Allergy season is causing congestion, coughing, itchy eyes and other classic symptoms for people across the country. However, this year brings new concerns as COVID-19 has dramatically impacted everyone’s lives, and people with asthma and allergies have many questions.
“With the coronavirus pandemic coinciding with allergy season, many people with asthma and allergies have questions about symptoms, risks and medication,” says allergist Dr. J. Allen Meadows, president of the American College of Allergy, Asthma and Immunology (ACAAI). “It’s more important than ever to use medications to control symptoms while taking precautions to stay healthy. Remember that your allergy symptoms usually happen annually. So if symptoms seem familiar and you’ve had them in the past, there’s a pretty good chance it’s your allergies at work again.”
The U.S. Centers for Disease Control and Prevention considers asthma to be one of the chronic illnesses that may increase the chance of a severe case of COVID-19. Here’s what you need to know if you or a family member suffers from asthma:
Respiratory viruses trigger asthma flares
Respiratory viruses are the most common trigger for asthma flares — the severe worsening of the condition that typically requires oral steroids to relieve symptoms. Not all viruses affect asthma patients equally and some viruses such as influenza and rhinovirus are more likely to trigger asthma flares than others.
“Right now, we don’t know if COVID-19 is one of those viruses that tends to trigger an asthma flare,” says Meadows.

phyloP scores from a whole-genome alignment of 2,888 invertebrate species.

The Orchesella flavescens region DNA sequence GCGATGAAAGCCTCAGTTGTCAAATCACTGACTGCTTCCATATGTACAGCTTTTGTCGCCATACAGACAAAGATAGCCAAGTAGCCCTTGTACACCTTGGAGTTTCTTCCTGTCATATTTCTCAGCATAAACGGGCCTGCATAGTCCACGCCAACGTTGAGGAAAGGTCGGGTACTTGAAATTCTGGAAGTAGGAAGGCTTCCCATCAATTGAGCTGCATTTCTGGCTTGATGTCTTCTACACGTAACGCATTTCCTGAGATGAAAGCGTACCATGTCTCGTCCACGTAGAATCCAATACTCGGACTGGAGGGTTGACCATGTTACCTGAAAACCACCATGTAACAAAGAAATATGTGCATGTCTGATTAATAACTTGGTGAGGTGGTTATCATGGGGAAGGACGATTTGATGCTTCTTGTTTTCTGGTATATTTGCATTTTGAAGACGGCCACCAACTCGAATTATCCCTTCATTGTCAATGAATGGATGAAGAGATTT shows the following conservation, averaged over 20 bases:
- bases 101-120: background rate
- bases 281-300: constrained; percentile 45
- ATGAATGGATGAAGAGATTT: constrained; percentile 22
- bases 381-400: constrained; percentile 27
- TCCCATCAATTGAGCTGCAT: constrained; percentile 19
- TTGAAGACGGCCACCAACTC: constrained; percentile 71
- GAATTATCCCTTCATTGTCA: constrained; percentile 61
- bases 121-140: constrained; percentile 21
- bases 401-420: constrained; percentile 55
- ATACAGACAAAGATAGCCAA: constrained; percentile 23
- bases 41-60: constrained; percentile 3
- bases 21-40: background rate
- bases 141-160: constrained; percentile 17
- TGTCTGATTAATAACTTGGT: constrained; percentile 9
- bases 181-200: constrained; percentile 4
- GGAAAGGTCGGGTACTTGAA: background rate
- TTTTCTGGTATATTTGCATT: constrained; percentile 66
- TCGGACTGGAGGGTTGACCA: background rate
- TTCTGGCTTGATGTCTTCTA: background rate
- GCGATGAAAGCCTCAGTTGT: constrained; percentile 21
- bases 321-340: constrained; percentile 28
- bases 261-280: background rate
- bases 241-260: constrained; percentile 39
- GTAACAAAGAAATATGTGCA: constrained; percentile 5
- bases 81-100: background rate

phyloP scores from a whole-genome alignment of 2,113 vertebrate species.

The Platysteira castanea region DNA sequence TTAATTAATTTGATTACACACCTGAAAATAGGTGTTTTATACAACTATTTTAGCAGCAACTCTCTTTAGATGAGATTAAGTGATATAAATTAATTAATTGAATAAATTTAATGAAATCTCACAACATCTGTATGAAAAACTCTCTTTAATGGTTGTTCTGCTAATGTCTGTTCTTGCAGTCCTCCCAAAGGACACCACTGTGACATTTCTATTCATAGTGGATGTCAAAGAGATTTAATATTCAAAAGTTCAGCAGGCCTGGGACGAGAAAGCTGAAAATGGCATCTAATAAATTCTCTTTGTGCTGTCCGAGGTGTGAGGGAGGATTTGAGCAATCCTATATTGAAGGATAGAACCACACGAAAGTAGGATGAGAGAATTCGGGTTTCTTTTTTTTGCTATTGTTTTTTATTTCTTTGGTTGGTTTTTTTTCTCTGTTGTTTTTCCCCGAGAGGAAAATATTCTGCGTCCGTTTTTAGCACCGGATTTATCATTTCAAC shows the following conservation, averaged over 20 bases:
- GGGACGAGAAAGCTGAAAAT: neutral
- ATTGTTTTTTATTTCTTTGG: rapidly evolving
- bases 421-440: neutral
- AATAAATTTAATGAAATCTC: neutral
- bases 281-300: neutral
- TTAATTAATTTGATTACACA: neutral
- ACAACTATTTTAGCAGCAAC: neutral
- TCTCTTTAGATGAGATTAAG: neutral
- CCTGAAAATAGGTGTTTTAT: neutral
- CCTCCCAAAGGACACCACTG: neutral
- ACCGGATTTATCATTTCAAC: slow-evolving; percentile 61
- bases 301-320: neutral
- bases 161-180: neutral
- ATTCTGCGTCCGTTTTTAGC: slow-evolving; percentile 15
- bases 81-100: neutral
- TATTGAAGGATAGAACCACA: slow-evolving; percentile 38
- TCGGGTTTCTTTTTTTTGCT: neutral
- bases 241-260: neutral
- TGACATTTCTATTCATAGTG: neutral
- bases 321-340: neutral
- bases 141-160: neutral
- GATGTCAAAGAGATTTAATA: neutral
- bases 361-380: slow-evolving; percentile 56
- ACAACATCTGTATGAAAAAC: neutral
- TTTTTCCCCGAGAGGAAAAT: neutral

There’s not a higher risk of contracting COVID-19
Currently, there is no clear evidence that patients with asthma are at a higher risk of contracting COVID-19. However, asthma is an underlying medical condition that may be associated with more severe disease if you are infected with this virus.
“ACAAI recommends that anyone with allergies or asthma should follow CDC guidelines such as using a face mask while in public, keeping an appropriate distance from others, washing your hands with soap and water for at least 20 seconds, and avoiding touching your eyes, nose and mouth,” says Meadows.
Asthma and allergy medications don’t increase COVID-19 risks
You may be concerned about using your intranasal corticosteroids for nasal allergies and your inhaled corticosteroids or biologic therapy for your asthma. There is no data to show that continuing these allergy and asthma medications will have any effect on increasing your risk of getting COVID-19, or if you get the infection, lead to a worse outcome.
“It’s more important than ever to take medications and control allergy and asthma symptoms because they may lead to misdiagnosis of COVID-19 as there is some overlap of symptoms,” says Meadows.
Take precautions if you do get COVID-19
It is important if you have been diagnosed with COVID-19 (or suspect you may have COVID-19) and are using a nebulizer at home, that you know the virus may persist in droplets in the air for 1-2 hours. Therefore, you should use a nebulizer in a location that minimizes exposure of droplets to members of your household who aren’t infected.
“Choose a location for your treatment where air is not recirculated into the home,” Meadows says. “Places like a porch, patio or garage with surfaces that can be cleaned more easily are good options.”
Reach out to an allergist with questions
Allergists recommend people with asthma stay on medications to control symptoms. If you have questions about your symptoms or current medications, contact your allergist. Many now offer telemedicine where they meet with you remotely via video or phone. And many telemedicine visits are covered by insurance.
“Allergists are asthma specialists. They can help answer questions, provide guidance and ease concerns regarding both asthma and allergies. You can find a local allergist at acaai.org/locate-an-allergist,” says Meadows. “If you do become infected with COVID-19, use caution and avoid experimental treatments unless the treatment is specifically recommended by the physician caring for you.” (BPT)